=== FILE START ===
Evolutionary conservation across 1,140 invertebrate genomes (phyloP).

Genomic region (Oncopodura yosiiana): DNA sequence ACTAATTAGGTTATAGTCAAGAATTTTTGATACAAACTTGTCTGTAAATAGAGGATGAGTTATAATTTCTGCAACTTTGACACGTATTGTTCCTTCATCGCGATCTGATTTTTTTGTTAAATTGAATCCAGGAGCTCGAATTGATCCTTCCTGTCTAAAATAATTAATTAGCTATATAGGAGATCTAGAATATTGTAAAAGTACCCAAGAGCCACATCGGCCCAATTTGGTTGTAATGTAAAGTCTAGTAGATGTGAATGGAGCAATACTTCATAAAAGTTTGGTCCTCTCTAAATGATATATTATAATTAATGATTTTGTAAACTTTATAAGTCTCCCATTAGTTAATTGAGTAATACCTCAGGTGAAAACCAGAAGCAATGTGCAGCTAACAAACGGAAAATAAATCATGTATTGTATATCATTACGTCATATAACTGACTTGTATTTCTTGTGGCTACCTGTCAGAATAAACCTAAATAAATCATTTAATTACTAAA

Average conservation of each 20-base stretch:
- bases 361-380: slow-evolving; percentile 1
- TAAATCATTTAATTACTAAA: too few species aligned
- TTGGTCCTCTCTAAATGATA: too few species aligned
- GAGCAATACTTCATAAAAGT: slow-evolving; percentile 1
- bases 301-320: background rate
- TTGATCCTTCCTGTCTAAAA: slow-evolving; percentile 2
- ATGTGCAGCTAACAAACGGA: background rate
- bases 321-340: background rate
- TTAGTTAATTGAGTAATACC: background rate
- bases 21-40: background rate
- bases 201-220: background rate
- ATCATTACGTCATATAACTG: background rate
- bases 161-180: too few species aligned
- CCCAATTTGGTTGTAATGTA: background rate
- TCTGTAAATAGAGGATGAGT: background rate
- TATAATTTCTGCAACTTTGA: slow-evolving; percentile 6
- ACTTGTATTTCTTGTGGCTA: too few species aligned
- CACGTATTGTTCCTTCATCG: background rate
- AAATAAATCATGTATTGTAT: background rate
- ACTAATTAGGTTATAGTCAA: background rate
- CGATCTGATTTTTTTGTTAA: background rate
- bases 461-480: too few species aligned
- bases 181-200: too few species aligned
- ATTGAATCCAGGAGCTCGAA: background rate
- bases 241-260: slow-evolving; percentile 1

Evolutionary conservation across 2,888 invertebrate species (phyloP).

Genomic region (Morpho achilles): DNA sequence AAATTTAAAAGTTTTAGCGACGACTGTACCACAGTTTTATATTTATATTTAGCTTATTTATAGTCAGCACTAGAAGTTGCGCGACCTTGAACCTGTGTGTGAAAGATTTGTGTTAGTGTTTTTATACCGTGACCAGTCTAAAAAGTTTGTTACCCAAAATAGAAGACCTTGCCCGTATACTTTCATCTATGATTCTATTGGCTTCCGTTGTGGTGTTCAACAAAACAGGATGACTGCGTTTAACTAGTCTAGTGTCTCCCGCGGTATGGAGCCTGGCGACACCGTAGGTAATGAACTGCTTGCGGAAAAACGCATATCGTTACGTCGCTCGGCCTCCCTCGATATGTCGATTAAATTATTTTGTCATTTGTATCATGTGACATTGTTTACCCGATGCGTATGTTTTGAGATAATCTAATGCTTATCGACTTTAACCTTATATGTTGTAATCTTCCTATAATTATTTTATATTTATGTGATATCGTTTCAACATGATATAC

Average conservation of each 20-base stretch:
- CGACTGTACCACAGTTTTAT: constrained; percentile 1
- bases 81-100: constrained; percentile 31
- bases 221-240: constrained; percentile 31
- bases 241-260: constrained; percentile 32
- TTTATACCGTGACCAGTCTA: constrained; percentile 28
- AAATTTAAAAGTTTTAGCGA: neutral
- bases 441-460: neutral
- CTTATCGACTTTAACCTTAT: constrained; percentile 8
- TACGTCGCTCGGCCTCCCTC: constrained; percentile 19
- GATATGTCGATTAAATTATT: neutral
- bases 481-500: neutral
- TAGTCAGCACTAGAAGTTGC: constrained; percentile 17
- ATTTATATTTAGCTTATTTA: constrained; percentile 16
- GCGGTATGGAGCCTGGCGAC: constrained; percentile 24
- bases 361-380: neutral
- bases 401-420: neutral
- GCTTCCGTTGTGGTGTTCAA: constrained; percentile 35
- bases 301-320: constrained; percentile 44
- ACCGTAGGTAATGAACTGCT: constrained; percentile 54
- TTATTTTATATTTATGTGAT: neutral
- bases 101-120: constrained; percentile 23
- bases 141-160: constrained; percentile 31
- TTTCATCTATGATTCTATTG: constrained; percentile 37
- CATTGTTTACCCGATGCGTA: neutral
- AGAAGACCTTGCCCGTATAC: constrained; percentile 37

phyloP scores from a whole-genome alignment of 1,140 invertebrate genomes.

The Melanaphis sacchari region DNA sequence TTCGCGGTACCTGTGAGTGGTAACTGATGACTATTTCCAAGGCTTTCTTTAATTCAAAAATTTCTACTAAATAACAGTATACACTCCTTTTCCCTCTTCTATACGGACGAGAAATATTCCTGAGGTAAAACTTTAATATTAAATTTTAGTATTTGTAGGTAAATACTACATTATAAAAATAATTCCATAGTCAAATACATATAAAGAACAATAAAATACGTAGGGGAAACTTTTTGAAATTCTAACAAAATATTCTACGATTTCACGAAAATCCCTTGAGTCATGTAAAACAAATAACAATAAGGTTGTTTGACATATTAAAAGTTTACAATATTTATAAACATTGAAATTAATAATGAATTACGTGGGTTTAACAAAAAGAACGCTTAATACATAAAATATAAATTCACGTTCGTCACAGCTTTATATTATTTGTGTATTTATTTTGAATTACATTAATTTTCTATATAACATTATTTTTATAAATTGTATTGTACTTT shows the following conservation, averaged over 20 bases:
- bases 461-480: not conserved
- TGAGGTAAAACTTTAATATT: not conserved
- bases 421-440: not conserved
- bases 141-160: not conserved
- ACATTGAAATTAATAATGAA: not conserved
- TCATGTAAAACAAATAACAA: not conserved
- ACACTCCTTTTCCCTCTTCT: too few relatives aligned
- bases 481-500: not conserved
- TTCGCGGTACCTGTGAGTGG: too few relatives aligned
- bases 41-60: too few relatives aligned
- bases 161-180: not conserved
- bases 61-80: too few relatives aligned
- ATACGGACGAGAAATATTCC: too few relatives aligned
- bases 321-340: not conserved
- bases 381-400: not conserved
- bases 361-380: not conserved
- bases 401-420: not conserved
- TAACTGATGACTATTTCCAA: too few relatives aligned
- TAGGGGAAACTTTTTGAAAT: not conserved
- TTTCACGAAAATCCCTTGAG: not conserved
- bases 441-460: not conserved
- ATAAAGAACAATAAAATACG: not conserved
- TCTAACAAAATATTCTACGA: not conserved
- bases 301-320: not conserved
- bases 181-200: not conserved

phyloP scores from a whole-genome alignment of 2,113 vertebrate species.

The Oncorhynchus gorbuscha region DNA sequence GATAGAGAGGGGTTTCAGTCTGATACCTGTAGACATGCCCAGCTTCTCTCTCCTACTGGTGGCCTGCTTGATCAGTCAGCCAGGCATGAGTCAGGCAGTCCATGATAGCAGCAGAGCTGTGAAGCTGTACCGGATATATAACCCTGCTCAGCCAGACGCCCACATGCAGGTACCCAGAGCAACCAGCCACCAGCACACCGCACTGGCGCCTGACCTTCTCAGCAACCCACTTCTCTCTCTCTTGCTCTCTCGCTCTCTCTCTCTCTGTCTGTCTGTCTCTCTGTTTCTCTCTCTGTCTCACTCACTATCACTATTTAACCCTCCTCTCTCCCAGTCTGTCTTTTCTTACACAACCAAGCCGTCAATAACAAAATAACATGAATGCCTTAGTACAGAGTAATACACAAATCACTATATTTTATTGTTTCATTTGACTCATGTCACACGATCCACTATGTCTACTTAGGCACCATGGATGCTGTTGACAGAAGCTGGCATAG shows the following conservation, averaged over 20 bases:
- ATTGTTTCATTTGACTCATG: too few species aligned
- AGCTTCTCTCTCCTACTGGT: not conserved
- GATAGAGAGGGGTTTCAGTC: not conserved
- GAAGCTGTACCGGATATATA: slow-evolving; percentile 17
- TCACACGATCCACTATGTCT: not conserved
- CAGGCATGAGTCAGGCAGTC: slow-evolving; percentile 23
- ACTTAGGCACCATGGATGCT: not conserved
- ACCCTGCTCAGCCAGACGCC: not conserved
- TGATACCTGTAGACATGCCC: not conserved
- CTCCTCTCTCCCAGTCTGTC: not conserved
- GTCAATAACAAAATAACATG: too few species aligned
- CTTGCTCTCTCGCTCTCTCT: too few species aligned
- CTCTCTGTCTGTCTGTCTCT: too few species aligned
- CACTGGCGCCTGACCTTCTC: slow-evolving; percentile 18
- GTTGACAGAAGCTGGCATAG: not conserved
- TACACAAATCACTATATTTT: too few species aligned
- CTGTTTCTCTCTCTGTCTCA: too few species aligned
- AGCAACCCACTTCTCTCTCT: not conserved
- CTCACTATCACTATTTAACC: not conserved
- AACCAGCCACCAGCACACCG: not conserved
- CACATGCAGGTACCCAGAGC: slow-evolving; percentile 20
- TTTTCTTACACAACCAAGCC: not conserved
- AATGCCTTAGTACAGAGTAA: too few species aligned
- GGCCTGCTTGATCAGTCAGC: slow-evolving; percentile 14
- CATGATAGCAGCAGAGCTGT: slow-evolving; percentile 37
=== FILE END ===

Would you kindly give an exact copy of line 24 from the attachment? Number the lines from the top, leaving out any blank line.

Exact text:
- CGATCTGATTTTTTTGTTAA: background rate